I spotted him last week, mincing his way through the corridor towards the cafeteria, holding Kate Atkinson’s Behind the Scenes at the Museum close to his bosom, as if cradling an infant.
I followed him, marvelling the wide sway of his broad hips, and wondering: what anatomical freakishness allowed him to swing his hips in such a womanly manner despite taking very short steps (with exaggerated primness, as though he were walking down-town Baghdad, taking care not to step on bombs; or was it just the fat wobbling beneath his trousers that snugly enveloped his haunches), and why was he holding a book in his hand (did the man have a claim to possessing an intellectual life?) and whether he was gay.
Look at the evidence: the man is always nattily dressed; he walks in the manner described above; he has a controlled, precise way of talking and uses words like ideographic and maquette, which you would be hard pressed to find anywhere outside of a Nabokov novel; and reads novels; ergo he must be gay. This is the theory of another colleague of mine who is gay and who admitted to fancying the fat book-reader for a few months before deciding that he (the fat book-reader) was not his type (he goes for the muscular type, the gay guy, not for blokes who waddle about, fundaments jigging (as a Nabokov character might say) and guts flopping over their waist-belts (I say)).
I stood behind the book-reader (although, strictly speaking, he was a book-holder; I could not be absolutely sure that he was a book-reader.) As he turned back, balancing a mountain of beans and salad on his plate (how did he get to this size?) I said, ‘Are you enjoying the book?’
‘It’s a bit heavy going,’ the fat bloke replied. ‘But I have got to finish it. We have our book-group meeting tonight.’ (Jesus! He finds Behind the Scenes at the Museum heavy going! What could be a lighter reading than it? Case Histories?)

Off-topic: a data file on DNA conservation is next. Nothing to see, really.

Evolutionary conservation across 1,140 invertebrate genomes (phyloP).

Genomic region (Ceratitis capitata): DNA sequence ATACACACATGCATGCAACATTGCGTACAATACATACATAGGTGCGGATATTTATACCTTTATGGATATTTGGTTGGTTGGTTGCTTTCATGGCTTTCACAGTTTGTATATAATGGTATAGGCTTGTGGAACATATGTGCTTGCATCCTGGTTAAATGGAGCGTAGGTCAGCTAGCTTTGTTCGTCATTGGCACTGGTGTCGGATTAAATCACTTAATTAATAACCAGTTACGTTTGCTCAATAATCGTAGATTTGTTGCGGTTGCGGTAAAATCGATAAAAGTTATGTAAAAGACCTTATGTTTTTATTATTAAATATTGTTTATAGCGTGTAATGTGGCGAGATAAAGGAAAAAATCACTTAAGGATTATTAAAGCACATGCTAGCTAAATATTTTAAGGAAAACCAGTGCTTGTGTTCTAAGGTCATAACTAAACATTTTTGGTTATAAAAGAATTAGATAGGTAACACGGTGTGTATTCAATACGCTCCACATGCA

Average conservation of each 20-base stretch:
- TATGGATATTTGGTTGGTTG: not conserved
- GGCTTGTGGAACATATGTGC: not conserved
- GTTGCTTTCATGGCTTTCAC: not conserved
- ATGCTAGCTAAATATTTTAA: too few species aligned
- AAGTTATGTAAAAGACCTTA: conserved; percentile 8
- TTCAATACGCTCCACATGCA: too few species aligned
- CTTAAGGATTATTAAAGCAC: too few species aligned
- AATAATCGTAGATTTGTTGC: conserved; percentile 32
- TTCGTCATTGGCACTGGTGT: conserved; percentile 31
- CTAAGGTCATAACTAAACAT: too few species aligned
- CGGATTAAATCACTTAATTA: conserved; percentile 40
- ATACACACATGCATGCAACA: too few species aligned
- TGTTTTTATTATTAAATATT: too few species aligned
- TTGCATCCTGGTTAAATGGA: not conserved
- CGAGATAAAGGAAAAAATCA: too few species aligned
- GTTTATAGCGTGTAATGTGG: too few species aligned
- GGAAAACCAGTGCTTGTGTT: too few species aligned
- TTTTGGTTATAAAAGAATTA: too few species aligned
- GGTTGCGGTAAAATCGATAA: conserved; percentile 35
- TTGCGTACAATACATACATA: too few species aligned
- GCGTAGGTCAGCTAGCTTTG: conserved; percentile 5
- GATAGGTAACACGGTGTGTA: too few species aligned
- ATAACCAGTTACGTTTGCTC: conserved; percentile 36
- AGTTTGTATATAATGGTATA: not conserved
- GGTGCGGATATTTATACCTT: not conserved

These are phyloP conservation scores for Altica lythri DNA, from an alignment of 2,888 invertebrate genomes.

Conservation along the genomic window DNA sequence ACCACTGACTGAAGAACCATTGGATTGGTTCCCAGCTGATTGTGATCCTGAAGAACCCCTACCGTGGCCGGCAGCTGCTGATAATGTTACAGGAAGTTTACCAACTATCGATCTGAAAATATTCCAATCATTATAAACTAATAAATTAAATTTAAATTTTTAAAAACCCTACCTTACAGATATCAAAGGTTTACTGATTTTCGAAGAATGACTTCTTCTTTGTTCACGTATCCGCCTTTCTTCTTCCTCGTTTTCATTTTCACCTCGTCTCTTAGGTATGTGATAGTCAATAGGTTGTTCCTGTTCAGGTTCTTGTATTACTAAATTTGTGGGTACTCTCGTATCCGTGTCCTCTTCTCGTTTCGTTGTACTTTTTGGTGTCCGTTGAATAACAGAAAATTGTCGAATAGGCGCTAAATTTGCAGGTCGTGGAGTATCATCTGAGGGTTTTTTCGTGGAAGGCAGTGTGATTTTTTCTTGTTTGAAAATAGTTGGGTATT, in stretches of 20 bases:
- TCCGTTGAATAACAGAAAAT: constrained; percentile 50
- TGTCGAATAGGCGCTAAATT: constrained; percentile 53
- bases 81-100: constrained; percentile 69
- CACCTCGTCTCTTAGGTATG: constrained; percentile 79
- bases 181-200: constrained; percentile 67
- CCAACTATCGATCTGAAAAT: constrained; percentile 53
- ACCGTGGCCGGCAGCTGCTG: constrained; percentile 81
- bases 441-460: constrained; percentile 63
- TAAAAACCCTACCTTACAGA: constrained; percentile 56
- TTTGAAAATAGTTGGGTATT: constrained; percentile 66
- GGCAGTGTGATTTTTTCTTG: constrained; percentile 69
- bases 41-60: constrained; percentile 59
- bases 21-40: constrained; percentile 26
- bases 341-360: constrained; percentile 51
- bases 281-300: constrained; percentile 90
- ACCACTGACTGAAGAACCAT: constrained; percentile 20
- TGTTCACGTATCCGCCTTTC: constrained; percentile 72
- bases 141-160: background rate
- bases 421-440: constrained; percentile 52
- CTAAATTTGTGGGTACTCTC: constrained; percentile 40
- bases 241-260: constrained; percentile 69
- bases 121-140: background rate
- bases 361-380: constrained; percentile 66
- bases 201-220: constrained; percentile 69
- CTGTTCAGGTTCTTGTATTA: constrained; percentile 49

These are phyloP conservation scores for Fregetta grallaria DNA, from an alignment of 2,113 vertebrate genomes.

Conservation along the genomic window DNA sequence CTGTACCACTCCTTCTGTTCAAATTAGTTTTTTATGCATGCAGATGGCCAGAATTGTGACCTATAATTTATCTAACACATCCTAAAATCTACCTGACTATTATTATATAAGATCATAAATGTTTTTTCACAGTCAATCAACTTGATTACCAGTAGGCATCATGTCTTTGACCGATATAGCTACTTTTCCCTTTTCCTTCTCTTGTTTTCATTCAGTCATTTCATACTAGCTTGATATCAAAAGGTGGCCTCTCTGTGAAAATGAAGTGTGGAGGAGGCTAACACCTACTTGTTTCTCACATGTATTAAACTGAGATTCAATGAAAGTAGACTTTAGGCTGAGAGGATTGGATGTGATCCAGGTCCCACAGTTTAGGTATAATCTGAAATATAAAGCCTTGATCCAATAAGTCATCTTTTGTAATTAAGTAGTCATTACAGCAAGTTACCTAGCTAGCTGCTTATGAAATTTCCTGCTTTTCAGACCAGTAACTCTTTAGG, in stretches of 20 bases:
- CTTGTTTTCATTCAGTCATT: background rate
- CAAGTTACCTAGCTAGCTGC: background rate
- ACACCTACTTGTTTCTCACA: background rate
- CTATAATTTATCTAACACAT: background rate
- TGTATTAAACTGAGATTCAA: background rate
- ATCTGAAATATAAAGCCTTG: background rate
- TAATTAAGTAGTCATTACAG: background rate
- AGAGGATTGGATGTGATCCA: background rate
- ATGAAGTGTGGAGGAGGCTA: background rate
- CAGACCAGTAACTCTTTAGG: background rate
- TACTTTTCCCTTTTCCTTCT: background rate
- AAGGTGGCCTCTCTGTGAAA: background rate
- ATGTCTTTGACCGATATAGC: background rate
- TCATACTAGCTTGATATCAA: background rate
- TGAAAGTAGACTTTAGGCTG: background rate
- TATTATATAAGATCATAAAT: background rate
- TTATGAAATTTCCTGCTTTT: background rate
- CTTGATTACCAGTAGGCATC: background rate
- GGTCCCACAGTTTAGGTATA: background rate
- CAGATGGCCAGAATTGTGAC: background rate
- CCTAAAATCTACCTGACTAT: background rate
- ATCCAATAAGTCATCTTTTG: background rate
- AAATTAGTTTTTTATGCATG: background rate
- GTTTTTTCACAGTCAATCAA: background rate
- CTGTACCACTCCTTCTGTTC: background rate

‘Oh! You belong to a book group, do you?’ I asked.
The fat man looked around conspiratorially. Then said (in an exaggerated whisper), ‘I promise you officer. It’s a clean group. We are just a bunch of friends who gather to discuss a book over a pizza. Hope I am not breaking any law.’ (A funny guy; I was speaking to a guy who thought he was funny.)
‘Ha! Ha! That's very funny. Anyway, enjoy your book-group meeting. Hope you finish the book before it. You can always cheat by reading the summery on WikiPedia.’
The fat man looked stern. ‘That would be cheating.’
‘Yeah! That's what I said: you could cheat.'
‘Why would I want to do that?’ The man looked at me as if I had offered to inject his mother with HIV virus.
‘In case you can’t finish the book. Which you may not. Seeing as you are finding it heavy going.’ I drew quotation marks in air with my fingers.
The man gave a deep sigh, managing to pack in that long exhalation his frustration at having to deal, on a daily basis, with morons like me. Then he said, ‘Thanks for your advice, not that I remember asking for it. I will consider it. Can I have my lunch now? Is that permitted?’
‘Of course you can,’ I said. ‘But are you sure (giving a long look at his fat gut and the plate of salad) that would be enough? Don’t forget you are reading a heavy book (quotation marks in the air again, in the hope that it would annoy the fat man further). Kate Atkinson is not an easy author to read. You should read her only on a full stomach. And this’—another long look at the plate—‘would fill at most a corner.’ I walked away quickly, thinking that it was a rather lame riposte, as ripostes go; but I am not good at thinking on my feet. I think of a witty, stinging riposte half an hour after I have been insulted (or think I have been insulted).
The fat man sat near one of the bay windows in the room and, holding Behind the Scenes at the Museum in one hand, began shovelling large spoonfuls of salad down his throat. (So he was a book-reader as well as a book holder).
The encounter (that’s what it felt like) with the fat man got me thinking (I do that sometimes). Should I join a reading group? I have never given the matter a serious thought. The idea does not immediately appeal to me, for several reasons. Firstly, I do not feel comfortable in groups, especially when they include people whom I have never met before. OK, you might say, the apprehension might get less with time, as you get to know your group members. But what if it doesn’t? What, if, after a few meetings you realise that you in fact can’t stand some or more (or all) of them, and the loathing is only going to increase exponentially with future contacts?